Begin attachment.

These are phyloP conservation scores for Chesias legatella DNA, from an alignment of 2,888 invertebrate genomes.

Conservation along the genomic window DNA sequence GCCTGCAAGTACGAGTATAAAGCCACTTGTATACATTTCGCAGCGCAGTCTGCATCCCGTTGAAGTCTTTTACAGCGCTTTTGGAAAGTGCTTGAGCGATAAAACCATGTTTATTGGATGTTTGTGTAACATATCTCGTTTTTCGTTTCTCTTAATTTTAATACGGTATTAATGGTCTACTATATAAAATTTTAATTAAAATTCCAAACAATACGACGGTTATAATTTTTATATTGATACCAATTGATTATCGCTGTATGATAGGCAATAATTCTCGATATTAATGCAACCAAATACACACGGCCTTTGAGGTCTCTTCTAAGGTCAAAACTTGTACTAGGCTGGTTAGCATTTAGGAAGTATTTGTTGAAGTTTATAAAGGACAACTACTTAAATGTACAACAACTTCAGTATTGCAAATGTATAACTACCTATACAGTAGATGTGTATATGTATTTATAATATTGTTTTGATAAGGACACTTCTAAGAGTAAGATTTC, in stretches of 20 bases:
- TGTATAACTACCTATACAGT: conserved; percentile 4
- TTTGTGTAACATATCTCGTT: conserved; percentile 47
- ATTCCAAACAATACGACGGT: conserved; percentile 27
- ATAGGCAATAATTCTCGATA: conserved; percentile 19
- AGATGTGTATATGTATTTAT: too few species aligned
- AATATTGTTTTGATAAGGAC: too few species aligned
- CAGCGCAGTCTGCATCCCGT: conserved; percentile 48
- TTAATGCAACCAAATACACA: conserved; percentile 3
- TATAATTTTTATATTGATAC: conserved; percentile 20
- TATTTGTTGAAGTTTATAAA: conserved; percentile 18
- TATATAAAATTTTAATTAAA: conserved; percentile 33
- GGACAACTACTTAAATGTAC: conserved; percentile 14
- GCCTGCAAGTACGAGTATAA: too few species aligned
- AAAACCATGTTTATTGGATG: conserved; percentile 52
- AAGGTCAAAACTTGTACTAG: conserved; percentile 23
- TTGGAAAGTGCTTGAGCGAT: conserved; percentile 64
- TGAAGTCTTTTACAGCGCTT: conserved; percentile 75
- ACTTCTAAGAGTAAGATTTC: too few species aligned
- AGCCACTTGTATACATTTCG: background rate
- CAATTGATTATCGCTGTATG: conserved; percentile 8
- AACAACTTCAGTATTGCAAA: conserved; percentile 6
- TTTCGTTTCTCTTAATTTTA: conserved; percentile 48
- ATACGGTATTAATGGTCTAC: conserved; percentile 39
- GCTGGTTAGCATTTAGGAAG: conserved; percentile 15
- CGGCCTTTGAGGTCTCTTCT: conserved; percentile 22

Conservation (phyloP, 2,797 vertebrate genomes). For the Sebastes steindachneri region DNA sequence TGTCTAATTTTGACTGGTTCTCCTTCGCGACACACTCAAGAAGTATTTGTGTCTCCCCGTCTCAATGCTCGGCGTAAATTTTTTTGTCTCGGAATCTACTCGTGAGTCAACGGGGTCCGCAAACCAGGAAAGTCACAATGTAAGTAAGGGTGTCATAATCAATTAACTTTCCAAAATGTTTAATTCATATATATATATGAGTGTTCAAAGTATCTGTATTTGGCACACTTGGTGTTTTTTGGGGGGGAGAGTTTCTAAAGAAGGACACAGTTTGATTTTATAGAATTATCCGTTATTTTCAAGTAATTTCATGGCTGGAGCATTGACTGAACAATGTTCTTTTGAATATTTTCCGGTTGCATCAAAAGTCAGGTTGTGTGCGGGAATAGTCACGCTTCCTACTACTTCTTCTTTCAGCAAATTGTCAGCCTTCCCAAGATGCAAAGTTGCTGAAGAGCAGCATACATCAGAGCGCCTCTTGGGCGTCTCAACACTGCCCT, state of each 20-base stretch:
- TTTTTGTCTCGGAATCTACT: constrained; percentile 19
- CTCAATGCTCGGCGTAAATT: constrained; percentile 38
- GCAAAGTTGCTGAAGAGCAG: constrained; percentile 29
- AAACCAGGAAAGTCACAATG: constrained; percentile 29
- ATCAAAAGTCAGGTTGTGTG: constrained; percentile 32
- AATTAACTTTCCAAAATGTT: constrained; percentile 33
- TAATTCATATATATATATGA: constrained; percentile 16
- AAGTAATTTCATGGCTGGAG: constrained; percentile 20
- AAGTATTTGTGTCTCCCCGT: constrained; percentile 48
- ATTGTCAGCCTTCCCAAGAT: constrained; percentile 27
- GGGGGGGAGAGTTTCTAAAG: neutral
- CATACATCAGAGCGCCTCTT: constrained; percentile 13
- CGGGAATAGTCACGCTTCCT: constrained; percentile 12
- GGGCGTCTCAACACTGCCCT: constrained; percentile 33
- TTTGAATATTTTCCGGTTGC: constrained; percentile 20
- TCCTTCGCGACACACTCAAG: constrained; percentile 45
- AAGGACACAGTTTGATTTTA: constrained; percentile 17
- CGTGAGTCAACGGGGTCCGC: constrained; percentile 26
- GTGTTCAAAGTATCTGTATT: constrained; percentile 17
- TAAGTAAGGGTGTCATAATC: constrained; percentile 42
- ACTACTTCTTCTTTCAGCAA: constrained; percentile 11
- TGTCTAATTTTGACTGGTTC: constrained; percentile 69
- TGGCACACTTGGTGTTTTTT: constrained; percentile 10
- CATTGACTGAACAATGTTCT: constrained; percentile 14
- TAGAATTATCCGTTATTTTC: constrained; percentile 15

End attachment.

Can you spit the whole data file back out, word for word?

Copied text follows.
These are phyloP conservation scores for Chesias legatella DNA, from an alignment of 2,888 invertebrate genomes.

Conservation along the genomic window DNA sequence GCCTGCAAGTACGAGTATAAAGCCACTTGTATACATTTCGCAGCGCAGTCTGCATCCCGTTGAAGTCTTTTACAGCGCTTTTGGAAAGTGCTTGAGCGATAAAACCATGTTTATTGGATGTTTGTGTAACATATCTCGTTTTTCGTTTCTCTTAATTTTAATACGGTATTAATGGTCTACTATATAAAATTTTAATTAAAATTCCAAACAATACGACGGTTATAATTTTTATATTGATACCAATTGATTATCGCTGTATGATAGGCAATAATTCTCGATATTAATGCAACCAAATACACACGGCCTTTGAGGTCTCTTCTAAGGTCAAAACTTGTACTAGGCTGGTTAGCATTTAGGAAGTATTTGTTGAAGTTTATAAAGGACAACTACTTAAATGTACAACAACTTCAGTATTGCAAATGTATAACTACCTATACAGTAGATGTGTATATGTATTTATAATATTGTTTTGATAAGGACACTTCTAAGAGTAAGATTTC, in stretches of 20 bases:
- TGTATAACTACCTATACAGT: conserved; percentile 4
- TTTGTGTAACATATCTCGTT: conserved; percentile 47
- ATTCCAAACAATACGACGGT: conserved; percentile 27
- ATAGGCAATAATTCTCGATA: conserved; percentile 19
- AGATGTGTATATGTATTTAT: too few species aligned
- AATATTGTTTTGATAAGGAC: too few species aligned
- CAGCGCAGTCTGCATCCCGT: conserved; percentile 48
- TTAATGCAACCAAATACACA: conserved; percentile 3
- TATAATTTTTATATTGATAC: conserved; percentile 20
- TATTTGTTGAAGTTTATAAA: conserved; percentile 18
- TATATAAAATTTTAATTAAA: conserved; percentile 33
- GGACAACTACTTAAATGTAC: conserved; percentile 14
- GCCTGCAAGTACGAGTATAA: too few species aligned
- AAAACCATGTTTATTGGATG: conserved; percentile 52
- AAGGTCAAAACTTGTACTAG: conserved; percentile 23
- TTGGAAAGTGCTTGAGCGAT: conserved; percentile 64
- TGAAGTCTTTTACAGCGCTT: conserved; percentile 75
- ACTTCTAAGAGTAAGATTTC: too few species aligned
- AGCCACTTGTATACATTTCG: background rate
- CAATTGATTATCGCTGTATG: conserved; percentile 8
- AACAACTTCAGTATTGCAAA: conserved; percentile 6
- TTTCGTTTCTCTTAATTTTA: conserved; percentile 48
- ATACGGTATTAATGGTCTAC: conserved; percentile 39
- GCTGGTTAGCATTTAGGAAG: conserved; percentile 15
- CGGCCTTTGAGGTCTCTTCT: conserved; percentile 22

Conservation (phyloP, 2,797 vertebrate genomes). For the Sebastes steindachneri region DNA sequence TGTCTAATTTTGACTGGTTCTCCTTCGCGACACACTCAAGAAGTATTTGTGTCTCCCCGTCTCAATGCTCGGCGTAAATTTTTTTGTCTCGGAATCTACTCGTGAGTCAACGGGGTCCGCAAACCAGGAAAGTCACAATGTAAGTAAGGGTGTCATAATCAATTAACTTTCCAAAATGTTTAATTCATATATATATATGAGTGTTCAAAGTATCTGTATTTGGCACACTTGGTGTTTTTTGGGGGGGAGAGTTTCTAAAGAAGGACACAGTTTGATTTTATAGAATTATCCGTTATTTTCAAGTAATTTCATGGCTGGAGCATTGACTGAACAATGTTCTTTTGAATATTTTCCGGTTGCATCAAAAGTCAGGTTGTGTGCGGGAATAGTCACGCTTCCTACTACTTCTTCTTTCAGCAAATTGTCAGCCTTCCCAAGATGCAAAGTTGCTGAAGAGCAGCATACATCAGAGCGCCTCTTGGGCGTCTCAACACTGCCCT, state of each 20-base stretch:
- TTTTTGTCTCGGAATCTACT: constrained; percentile 19
- CTCAATGCTCGGCGTAAATT: constrained; percentile 38
- GCAAAGTTGCTGAAGAGCAG: constrained; percentile 29
- AAACCAGGAAAGTCACAATG: constrained; percentile 29
- ATCAAAAGTCAGGTTGTGTG: constrained; percentile 32
- AATTAACTTTCCAAAATGTT: constrained; percentile 33
- TAATTCATATATATATATGA: constrained; percentile 16
- AAGTAATTTCATGGCTGGAG: constrained; percentile 20
- AAGTATTTGTGTCTCCCCGT: constrained; percentile 48
- ATTGTCAGCCTTCCCAAGAT: constrained; percentile 27
- GGGGGGGAGAGTTTCTAAAG: neutral
- CATACATCAGAGCGCCTCTT: constrained; percentile 13
- CGGGAATAGTCACGCTTCCT: constrained; percentile 12
- GGGCGTCTCAACACTGCCCT: constrained; percentile 33
- TTTGAATATTTTCCGGTTGC: constrained; percentile 20
- TCCTTCGCGACACACTCAAG: constrained; percentile 45
- AAGGACACAGTTTGATTTTA: constrained; percentile 17
- CGTGAGTCAACGGGGTCCGC: constrained; percentile 26
- GTGTTCAAAGTATCTGTATT: constrained; percentile 17
- TAAGTAAGGGTGTCATAATC: constrained; percentile 42
- ACTACTTCTTCTTTCAGCAA: constrained; percentile 11
- TGTCTAATTTTGACTGGTTC: constrained; percentile 69
- TGGCACACTTGGTGTTTTTT: constrained; percentile 10
- CATTGACTGAACAATGTTCT: constrained; percentile 14
- TAGAATTATCCGTTATTTTC: constrained; percentile 15